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29 March 2005 Quantification of image quality after photobleaching and image compression
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Modern microscopic techniques, like High Content, High Throughput Screening (HCS), may involve collection of thousands of images per experiment. Efficient image compression techniques are indispensable to manage these vast amounts of data. Such compression may be obtained with lossy compression algorithms such as JPEG and JPEG2000. However, these algorithms are optimised to preserve visual quality but not necessarily the integrity of the scientific data. Here, we propose three observer-independent compression algorithms, designed to preserve information contained in the images. These algorithms were constructed using signal to noise ratio (SNR) computed from a single image as a quality measure to establish which image components may be discarded. Signal to noise ratio (SNR) was used in this study to construct three lossy compression techniques, which preserve information contained in the images. The compression efficiency was measured as a function of image brightness (and SNR). Furthermore, the alterations introduced by compression were estimated using brightness histograms (earth’s mover distance algorithm) and textures (Haralick parameters).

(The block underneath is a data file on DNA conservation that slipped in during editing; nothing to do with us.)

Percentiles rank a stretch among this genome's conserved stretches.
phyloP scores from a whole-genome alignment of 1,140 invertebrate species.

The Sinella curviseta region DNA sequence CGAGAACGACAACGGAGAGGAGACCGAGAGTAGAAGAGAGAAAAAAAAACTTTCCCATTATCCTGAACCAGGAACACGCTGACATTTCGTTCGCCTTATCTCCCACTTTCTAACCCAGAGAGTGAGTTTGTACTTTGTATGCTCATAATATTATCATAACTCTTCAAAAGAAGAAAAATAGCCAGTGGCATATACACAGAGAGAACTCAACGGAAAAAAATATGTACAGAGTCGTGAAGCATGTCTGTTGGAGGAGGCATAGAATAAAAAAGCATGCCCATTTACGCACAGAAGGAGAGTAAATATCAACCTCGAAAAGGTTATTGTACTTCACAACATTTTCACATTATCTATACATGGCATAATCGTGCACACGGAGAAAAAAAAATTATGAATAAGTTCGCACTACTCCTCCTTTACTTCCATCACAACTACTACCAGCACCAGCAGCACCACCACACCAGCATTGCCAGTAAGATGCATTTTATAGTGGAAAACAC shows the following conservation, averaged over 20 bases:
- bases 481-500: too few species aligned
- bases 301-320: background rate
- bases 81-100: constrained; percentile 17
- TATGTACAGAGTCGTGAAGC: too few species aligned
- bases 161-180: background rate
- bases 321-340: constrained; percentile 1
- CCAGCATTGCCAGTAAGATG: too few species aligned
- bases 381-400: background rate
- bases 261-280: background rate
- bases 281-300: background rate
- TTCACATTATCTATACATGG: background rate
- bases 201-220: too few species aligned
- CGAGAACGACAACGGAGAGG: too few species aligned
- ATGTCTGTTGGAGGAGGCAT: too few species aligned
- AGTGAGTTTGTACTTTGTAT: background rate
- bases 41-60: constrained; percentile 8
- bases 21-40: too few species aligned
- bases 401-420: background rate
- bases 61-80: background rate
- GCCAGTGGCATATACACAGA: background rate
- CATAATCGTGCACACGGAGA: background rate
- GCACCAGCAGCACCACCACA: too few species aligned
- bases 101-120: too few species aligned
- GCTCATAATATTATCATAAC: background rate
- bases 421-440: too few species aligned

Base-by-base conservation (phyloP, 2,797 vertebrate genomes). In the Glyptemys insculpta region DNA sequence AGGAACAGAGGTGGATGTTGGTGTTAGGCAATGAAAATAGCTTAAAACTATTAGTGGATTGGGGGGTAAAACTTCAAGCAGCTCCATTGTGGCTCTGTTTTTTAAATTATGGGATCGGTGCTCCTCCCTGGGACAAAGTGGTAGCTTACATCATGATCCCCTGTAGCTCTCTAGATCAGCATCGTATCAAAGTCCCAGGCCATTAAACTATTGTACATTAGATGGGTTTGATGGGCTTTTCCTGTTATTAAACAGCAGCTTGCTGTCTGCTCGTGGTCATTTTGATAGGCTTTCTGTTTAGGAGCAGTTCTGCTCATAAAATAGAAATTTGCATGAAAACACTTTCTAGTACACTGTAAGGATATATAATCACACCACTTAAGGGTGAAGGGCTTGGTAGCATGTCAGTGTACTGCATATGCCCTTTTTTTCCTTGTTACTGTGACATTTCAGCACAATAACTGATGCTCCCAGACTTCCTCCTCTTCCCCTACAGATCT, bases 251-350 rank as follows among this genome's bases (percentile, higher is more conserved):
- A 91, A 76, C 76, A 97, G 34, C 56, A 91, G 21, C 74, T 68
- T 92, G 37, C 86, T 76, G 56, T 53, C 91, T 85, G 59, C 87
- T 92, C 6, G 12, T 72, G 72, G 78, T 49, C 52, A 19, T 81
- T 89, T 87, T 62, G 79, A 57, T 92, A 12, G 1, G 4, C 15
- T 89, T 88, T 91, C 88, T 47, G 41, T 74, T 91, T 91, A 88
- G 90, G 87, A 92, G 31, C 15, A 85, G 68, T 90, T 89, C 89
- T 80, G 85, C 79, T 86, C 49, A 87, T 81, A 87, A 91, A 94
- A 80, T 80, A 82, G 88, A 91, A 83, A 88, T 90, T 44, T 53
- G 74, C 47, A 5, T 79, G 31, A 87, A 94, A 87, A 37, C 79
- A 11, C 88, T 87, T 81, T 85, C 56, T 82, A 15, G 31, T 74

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Tytus Bernas, Bartek Rajwa, J. Paul Robinson, and Elikplimi K. Asem "Quantification of image quality after photobleaching and image compression", Proc. SPIE 5699, Imaging, Manipulation, and Analysis of Biomolecules and Cells: Fundamentals and Applications III, (29 March 2005);

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